22 March 2012
John Carran, Senior Economist at Gareth Morgan Investments
While the shares we invest in are mainly global, the New Zealand economy is still important for us to think about here at GMI.
The investments we hold in fixed interest securities and cash are mostly domestic and, therefore, are largely influenced by what’s happening in New Zealand. That means assessing the likely direction of interest rates and thinking about the credit worthiness and attractiveness of the NZ bonds available.
Also, the NZ dollar return on our offshore investments is affected by changes in the exchange rate. The exchange rate is influenced by New Zealand’s economic growth, inflation, interest rates, and the perceived riskiness of investing in New Zealand. That means thinking about how much NZ dollar exposure we need and whether we take on more currency hedging or less.
So here’s our view on where the New Zealand economy and the New Zealand dollar are headed in 2012.
The New Zealand economy
The New Zealand economy has been growing slowly over the past year (1.9% in the year to September 2011). Consistent with this dawdling pace, employment has edged up, but the unemployment rate has been stuck at around 6.5%.
Labour market sluggishness, together with a stuttering property market, is inhibiting New Zealanders’ incomes and their spending. Retail activity got a kick from the Rugby World Cup and has surprised most people with its strength in the period since the party ended. But it’s hard to see such growth continuing this year.
In sympathy with households, businesses have been reluctant to invest in a big way, mainly due to slow demand at home and economic uncertainty caused by the troubles in Europe.
The bright spot for the domestic economy has been the performance of exports, which has benefited from rising prices for our dairy, meat and logs and good domestic growing conditions. Net exports, the difference between exports and imports, have been the main driving factor for economic growth.
Most economists expect the New Zealand economy to gather pace over this year as abating uncertainty in the global economy unleashes some pent up investment spending. By the end of the year and early next year, construction activity related to the rebuilding of Christchurch and the meeting of delayed housing demand in other parts of the country will also add to momentum.
Our own expectation is that the New Zealand economy will grow around 2.5% this year.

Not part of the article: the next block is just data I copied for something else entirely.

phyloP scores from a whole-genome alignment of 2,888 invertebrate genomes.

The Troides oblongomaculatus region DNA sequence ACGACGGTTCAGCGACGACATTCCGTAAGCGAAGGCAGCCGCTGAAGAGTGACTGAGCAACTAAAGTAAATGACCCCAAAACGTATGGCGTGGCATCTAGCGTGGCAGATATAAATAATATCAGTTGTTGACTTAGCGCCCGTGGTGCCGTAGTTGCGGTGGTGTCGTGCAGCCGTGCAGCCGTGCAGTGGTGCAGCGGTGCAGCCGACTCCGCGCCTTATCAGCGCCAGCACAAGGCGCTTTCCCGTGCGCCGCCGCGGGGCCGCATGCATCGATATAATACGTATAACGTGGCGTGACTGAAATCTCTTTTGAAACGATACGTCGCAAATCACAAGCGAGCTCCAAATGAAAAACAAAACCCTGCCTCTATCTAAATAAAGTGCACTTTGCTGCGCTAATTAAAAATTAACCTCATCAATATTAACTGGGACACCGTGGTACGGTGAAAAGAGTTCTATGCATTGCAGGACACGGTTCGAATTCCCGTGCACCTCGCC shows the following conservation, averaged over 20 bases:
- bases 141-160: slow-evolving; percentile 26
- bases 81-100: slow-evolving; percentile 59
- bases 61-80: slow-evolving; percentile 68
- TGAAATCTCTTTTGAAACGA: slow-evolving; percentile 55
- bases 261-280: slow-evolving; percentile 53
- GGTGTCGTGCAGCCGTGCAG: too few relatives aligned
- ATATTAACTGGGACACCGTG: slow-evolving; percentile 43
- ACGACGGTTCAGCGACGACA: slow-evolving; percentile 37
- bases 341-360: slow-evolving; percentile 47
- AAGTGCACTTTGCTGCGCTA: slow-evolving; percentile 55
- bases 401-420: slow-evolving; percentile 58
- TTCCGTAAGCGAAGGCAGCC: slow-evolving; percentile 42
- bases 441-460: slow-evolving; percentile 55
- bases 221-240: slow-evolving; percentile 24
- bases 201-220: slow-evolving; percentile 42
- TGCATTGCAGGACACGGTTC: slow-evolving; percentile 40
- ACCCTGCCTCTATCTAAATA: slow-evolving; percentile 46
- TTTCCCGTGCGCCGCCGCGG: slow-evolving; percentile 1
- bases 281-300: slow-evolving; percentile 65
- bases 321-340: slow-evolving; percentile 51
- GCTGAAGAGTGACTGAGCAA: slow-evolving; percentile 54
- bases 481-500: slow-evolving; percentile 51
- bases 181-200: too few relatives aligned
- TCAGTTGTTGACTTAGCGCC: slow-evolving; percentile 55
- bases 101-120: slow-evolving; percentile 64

The New Zealand dollar
The New Zealand dollar has been one of the star currencies globally this year (up 5% to 21 March against the US dollar). The main driver has been greater investor tolerance for riskier investments as the US economy has improved and the chances of dire outcomes in Europe have reduced.
New Zealand, along with Australia, Canada, and Brazil, are seen as the main benefactors of better global growth as demand for their commodity exports increase. These countries’ currencies have risen accordingly as investors seek to take advantage of their export successes in growing markets.
The New Zealand dollar has risen further than most though. This is partly because our economic cycle is seen as currently leading those of other economies. The expectation is that our Reserve Bank will be one of the first developed country central banks to raise official interest rates early next year to contain rising inflation.
But the New Zealand dollar’s rise is also a vote of confidence in the underlying stability of the New Zealand economy. Our banking system is sound, government debt is low by developed country standards, and we have a stable economic and political environment. In addition, New Zealand produces what the world wants and needs – good quality farm-based food.
It is difficult to predict where the New Zealand dollar will head in the future. Its value, in common with all currencies, is influenced by a variety of factors and events that cannot be easily forecast. Nevertheless, there are strong foundations in New Zealand to suggest our dollar could reach high levels from time to time in the future.